TEHRAN — Iran made the decision to prescribe “resistance” for its ailing economy more than three years ago, after US-led sanctions against it gained momentum. The strategy was an attempt to thwart the effects of the sanctions and accelerate the implementation of a long-awaited plan to reduce the country’s reliance on oil exports. The United States, however, moved too quickly for Tehran on new sanctions, leaving large parts of Iran’s nearly $1 trillion economy disconnected from the rest of the world and shattering hopes that the new strategy adopted by ultraconservatives would have time to work.
The idea to adopt a “resistance economy” came from Iran’s supreme leader, Ayatollah Ali Khamenei, who announced it in a speech in summer 2010. He later proclaimed the new year starting March 2011 as the “Year of Economic Jihad.” Twelve months after that, he proclaimed the “Year of National Production,” encouraging authorities to produce a revolution in the country's economy in defiance of Washington’s demand that Tehran abandon its nuclear energy program or face continued economic punishment.
The strategy required the government to take prompt measures to reduce reliance on oil revenues, which constituted approximately 60% of the country’s foreign revenues. Many also interpreted the call to “resistance” as a reaction to the populist President Mahmoud Ahmadinejad’s economic policies, which ultimately increased liquidity to 4,730 trillion rials ($190.3 billion) in June 2013, a sevenfold increase compared to 2005 figures, and increased inflation by more than 40% for the first time in years.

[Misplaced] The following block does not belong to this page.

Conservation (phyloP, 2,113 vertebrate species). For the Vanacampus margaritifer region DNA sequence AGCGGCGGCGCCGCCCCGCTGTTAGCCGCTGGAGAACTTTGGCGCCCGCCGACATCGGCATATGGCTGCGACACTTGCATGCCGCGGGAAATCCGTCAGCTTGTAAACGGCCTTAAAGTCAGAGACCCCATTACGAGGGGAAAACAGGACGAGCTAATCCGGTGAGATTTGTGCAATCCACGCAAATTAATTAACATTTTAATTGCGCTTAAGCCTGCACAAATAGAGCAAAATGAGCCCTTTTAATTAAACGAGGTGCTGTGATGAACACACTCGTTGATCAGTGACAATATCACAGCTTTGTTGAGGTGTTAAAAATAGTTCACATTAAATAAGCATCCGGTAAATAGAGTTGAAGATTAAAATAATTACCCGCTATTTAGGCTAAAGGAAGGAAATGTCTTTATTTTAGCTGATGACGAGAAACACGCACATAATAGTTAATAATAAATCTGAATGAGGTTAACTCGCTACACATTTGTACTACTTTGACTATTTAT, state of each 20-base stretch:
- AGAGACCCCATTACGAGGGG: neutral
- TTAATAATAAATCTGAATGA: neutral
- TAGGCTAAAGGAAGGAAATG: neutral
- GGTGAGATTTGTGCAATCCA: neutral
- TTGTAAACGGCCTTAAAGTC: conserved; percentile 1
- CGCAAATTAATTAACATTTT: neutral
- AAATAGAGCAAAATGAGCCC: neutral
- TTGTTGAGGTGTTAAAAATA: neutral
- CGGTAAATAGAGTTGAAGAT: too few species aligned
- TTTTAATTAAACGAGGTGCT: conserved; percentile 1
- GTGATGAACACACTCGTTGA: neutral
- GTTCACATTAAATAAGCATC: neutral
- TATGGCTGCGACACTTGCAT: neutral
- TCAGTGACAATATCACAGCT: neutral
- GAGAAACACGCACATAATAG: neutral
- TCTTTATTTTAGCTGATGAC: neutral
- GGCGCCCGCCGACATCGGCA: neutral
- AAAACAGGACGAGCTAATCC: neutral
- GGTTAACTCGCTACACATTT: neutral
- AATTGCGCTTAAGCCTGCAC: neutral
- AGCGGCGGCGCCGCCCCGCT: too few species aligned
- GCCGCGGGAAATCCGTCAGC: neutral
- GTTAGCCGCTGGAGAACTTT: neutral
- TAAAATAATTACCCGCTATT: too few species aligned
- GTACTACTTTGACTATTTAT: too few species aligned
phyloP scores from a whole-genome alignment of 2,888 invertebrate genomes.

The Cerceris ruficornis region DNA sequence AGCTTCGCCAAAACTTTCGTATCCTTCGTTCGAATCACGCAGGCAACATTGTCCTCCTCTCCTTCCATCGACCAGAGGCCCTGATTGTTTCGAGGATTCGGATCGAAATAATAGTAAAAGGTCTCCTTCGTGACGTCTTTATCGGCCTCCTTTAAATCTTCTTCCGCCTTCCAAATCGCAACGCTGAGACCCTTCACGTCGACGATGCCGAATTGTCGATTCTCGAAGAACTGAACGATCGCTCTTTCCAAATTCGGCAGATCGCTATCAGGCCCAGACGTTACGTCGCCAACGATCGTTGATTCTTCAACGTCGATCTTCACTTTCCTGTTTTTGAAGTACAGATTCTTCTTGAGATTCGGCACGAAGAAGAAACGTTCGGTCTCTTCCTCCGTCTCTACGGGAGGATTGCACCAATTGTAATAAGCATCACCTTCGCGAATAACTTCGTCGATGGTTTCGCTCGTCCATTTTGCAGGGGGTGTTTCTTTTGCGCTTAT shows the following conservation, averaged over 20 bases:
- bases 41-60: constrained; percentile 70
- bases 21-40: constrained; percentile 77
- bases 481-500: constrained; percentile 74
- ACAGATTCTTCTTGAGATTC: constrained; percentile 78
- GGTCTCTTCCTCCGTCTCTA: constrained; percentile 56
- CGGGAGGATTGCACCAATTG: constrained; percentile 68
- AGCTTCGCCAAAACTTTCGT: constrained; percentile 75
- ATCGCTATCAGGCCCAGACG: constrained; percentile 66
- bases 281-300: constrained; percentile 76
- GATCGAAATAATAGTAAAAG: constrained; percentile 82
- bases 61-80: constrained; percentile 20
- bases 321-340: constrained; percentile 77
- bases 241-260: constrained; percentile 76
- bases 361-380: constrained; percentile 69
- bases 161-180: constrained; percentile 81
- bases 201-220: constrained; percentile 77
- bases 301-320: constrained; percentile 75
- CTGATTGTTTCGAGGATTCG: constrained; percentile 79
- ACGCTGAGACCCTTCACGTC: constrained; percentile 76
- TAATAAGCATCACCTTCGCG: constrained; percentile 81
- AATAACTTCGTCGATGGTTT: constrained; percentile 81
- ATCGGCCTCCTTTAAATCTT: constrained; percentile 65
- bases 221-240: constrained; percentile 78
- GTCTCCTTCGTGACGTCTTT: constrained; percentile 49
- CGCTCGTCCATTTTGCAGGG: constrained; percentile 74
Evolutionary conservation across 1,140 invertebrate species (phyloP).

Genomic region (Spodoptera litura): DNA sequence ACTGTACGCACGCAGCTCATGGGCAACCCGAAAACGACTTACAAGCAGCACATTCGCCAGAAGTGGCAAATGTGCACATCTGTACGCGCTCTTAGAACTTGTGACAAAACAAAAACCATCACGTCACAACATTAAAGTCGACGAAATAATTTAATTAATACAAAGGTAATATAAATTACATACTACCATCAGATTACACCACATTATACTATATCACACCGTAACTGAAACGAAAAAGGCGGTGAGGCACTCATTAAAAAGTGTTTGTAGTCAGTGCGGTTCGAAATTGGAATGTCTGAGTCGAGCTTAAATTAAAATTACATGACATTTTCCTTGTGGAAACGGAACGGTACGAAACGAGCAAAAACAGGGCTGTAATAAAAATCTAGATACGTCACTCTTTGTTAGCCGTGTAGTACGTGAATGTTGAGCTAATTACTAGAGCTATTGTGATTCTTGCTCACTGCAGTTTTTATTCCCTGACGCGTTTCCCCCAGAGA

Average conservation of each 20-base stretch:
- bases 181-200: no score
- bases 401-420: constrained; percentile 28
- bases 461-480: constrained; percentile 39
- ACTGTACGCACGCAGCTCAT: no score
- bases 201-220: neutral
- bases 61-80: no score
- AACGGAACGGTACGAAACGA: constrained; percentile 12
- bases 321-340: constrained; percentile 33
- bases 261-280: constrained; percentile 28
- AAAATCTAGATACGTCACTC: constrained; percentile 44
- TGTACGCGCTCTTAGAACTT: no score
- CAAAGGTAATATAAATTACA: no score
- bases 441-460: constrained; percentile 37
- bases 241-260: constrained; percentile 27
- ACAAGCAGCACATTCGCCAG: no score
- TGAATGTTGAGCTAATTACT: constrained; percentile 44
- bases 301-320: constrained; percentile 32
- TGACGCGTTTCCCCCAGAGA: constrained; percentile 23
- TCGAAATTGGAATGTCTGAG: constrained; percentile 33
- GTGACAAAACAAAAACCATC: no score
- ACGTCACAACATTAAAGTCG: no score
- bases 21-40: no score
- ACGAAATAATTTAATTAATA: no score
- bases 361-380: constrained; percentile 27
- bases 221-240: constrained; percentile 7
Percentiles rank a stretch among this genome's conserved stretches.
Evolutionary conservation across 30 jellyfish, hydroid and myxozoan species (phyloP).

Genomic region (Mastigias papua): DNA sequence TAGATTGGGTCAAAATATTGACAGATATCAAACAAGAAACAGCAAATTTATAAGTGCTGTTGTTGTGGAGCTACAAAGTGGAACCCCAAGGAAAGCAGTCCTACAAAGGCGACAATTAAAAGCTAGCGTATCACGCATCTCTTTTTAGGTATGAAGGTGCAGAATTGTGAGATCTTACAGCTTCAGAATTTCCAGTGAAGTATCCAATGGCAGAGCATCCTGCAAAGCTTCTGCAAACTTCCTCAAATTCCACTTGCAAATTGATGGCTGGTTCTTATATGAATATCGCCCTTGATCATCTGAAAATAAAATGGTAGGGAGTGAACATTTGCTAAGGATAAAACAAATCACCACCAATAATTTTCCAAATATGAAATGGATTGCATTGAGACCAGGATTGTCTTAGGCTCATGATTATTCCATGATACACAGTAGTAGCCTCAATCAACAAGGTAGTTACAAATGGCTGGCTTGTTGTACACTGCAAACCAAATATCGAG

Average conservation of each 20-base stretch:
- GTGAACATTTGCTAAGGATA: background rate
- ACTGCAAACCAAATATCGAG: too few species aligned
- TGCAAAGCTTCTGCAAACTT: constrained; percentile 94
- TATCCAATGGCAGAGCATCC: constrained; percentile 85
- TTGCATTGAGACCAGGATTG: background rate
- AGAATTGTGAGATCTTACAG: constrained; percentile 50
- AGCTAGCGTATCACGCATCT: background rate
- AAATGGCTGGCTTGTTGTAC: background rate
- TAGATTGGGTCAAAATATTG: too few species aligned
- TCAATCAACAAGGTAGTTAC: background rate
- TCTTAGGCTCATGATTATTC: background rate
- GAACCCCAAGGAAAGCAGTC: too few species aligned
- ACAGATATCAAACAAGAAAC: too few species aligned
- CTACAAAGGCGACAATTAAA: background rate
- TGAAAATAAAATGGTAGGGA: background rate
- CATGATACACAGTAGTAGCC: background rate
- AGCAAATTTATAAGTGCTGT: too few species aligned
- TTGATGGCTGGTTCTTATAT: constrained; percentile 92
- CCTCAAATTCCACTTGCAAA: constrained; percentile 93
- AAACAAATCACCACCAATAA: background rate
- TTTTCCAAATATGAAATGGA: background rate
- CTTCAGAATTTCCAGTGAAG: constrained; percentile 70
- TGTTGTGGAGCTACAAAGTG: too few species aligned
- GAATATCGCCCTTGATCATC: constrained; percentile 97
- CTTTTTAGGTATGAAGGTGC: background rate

At present, the majority of political groups believe the economy simply did not respond to resistance, while a minority argues that the timing was not right early on. The groups who opposed the strategy from the beginning assert that the resistance economy was always a “myth.” They contend that the nuclear deal reached in Geneva between Iran and the P5+1 powers in November was a more true solution to the decadelong dispute with the West. The six-month agreement — which includes easing sanctions and releasing $4.2 billion in frozen Iranian oil revenue assets — is expected to breathe fresh air into the Iranian economy. In addition, President Hassan Rouhani has vowed to pursue a more comprehensive agreement in the near future that he hopes will further break the ice on relations with Iran’s greatest foe.
During Rouhani's January visit to Davos, he spoke about the possibility of reopening the US Embassy in Tehran, after 35 years of hostility. His remark elicited immediate and harsh criticism from hard-line conservatives in parliament, who accuse the moderate president of compromising with their long-time enemy while it continued to spout warmongering rhetoric against Tehran. These lawmakers believe the resistance strategy would work if given enough time.
With such groups in Tehran attacking Rouhani’s diplomatic efforts on a daily basis, neither the Geneva deal nor any possible future agreement can guarantee that resistance will not make a return as Iran's economic and foreign policy doctrine. It seems that a looming threat of an economic collapse has for now, at least in part, kept conservatives from adamantly insisting on their preferred policy.